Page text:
New National Forensic Mental Health Service Hospital in Portrane

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The new, €220 million 175 bed National Forensic Mental Health Service Hospital in Portrane, Co. Dublin, which has been built on the campus of the former St. Ita’s Psychiatric Hospital in Portrane, replaces the 171 year-old Central Mental Hospital in Dundrum, Dublin.

National Forensic Mental Health Service Hospital in Portrane
National Forensic Mental Health Service Hospital in Portrane

Prof. Harry Kennedy is Executive Clinical Director of the new hospital.

It provides intensive psychiatric treatment and rehabilitation treatment in high, low, and medium-security conditions.

The National Forensic Mental Health Service Hospital also  provides an outpatient and community facility for assessments and some aftercare and supervision.

Patients are referred to the National Forensic Hospital for both assessment and residential treatment, by the courts, the prisons and local hospitals.

The new hospital has 130 beds (110 male and 20 female), a 30-bed forensic intensive care and rehabilitation unit (F-ICRU) and a  ten  bed forensic child and adolescent mental health unit (F-CAMHS).

The new hospital has 130 beds (110 male and 20 female), a 30-bed forensic intensive care and rehabilitation unit (F-ICRU) and a  ten  bed forensic child and adolescent mental health unit (F-CAMHS)

All rooms in the new hospital are single and en-suite.  There are 40 acute and sub-acute beds, including intensive care, 30 medium-term beds and 20 pre-discharge beds for the male mental illness pathway.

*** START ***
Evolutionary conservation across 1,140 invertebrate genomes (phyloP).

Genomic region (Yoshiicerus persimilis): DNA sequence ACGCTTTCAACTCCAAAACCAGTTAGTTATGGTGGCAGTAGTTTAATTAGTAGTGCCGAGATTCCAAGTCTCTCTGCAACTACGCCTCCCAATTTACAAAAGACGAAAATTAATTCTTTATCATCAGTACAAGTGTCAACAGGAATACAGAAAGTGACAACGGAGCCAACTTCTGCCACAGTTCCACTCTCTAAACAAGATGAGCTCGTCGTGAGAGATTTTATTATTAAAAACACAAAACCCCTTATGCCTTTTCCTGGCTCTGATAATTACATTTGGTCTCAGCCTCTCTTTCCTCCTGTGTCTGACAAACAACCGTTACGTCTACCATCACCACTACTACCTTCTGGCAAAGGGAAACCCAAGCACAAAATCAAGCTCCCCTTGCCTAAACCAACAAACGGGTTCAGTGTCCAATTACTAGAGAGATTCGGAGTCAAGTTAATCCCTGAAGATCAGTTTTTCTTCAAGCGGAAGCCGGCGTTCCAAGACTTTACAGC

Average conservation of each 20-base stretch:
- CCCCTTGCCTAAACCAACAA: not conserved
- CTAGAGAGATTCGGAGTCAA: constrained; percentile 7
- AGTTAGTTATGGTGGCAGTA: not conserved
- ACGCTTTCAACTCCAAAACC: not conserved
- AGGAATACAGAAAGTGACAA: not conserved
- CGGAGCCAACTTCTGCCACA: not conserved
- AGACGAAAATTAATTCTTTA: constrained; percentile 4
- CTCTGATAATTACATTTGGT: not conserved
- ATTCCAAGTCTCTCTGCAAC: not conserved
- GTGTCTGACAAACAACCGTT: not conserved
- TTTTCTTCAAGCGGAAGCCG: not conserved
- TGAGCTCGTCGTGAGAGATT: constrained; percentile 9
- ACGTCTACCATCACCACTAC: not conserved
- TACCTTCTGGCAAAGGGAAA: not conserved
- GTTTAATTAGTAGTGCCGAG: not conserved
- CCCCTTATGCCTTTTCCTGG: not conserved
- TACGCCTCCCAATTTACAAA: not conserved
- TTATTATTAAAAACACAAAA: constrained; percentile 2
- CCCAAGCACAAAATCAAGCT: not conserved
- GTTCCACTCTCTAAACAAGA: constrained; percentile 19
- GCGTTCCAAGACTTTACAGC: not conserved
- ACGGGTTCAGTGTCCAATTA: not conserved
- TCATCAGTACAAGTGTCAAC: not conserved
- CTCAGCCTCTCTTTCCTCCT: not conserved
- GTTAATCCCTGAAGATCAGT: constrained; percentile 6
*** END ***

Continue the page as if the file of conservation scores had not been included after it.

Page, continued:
In addition, there will be 20 medium-term forensic mental health and intellectual and developmental disorder places, to cope with the demands on the hospital for services for patients  with autistic disorder.

There will be 21 full time consultants attached to the  new hospital – 17 in Portrane, one full time in Castlerea prison, one in the Midlands Prison, one in Cloverhill Prison and one in Mountjoy prison in Dublin. There are also psychiatric in-reach teams in Cork and Limerick prisons.

The service- which is fully accredited by the College of Psychiatrists in Ireland for training purposes –  will have 19  Basic Specialist Trainees (BSTs) and three Higher Surgical Trainees(HSTs), increasing further to five HSTs including forensic child psychiatry and forensic mental health intellectual disability.

The Central Mental Hospital in Dundrum, which was established as the first secure hospital in Europe, opened as the Central Criminal Lunatic Asylum for Ireland in 1850.

It was opened on foot of the Criminal Lunatic Asylum (Ireland) Act 1845 from the London Parliament and pre-dated the opening of Broadmoor Hospital in England by 11 years. The Dundrum site, which covers 32 acres, was said to be originally chosen on the basis that it would be soothing to mentally ill patients.  It was intentionally not linked to any particular prison service to maintain the distinction between criminality and illness.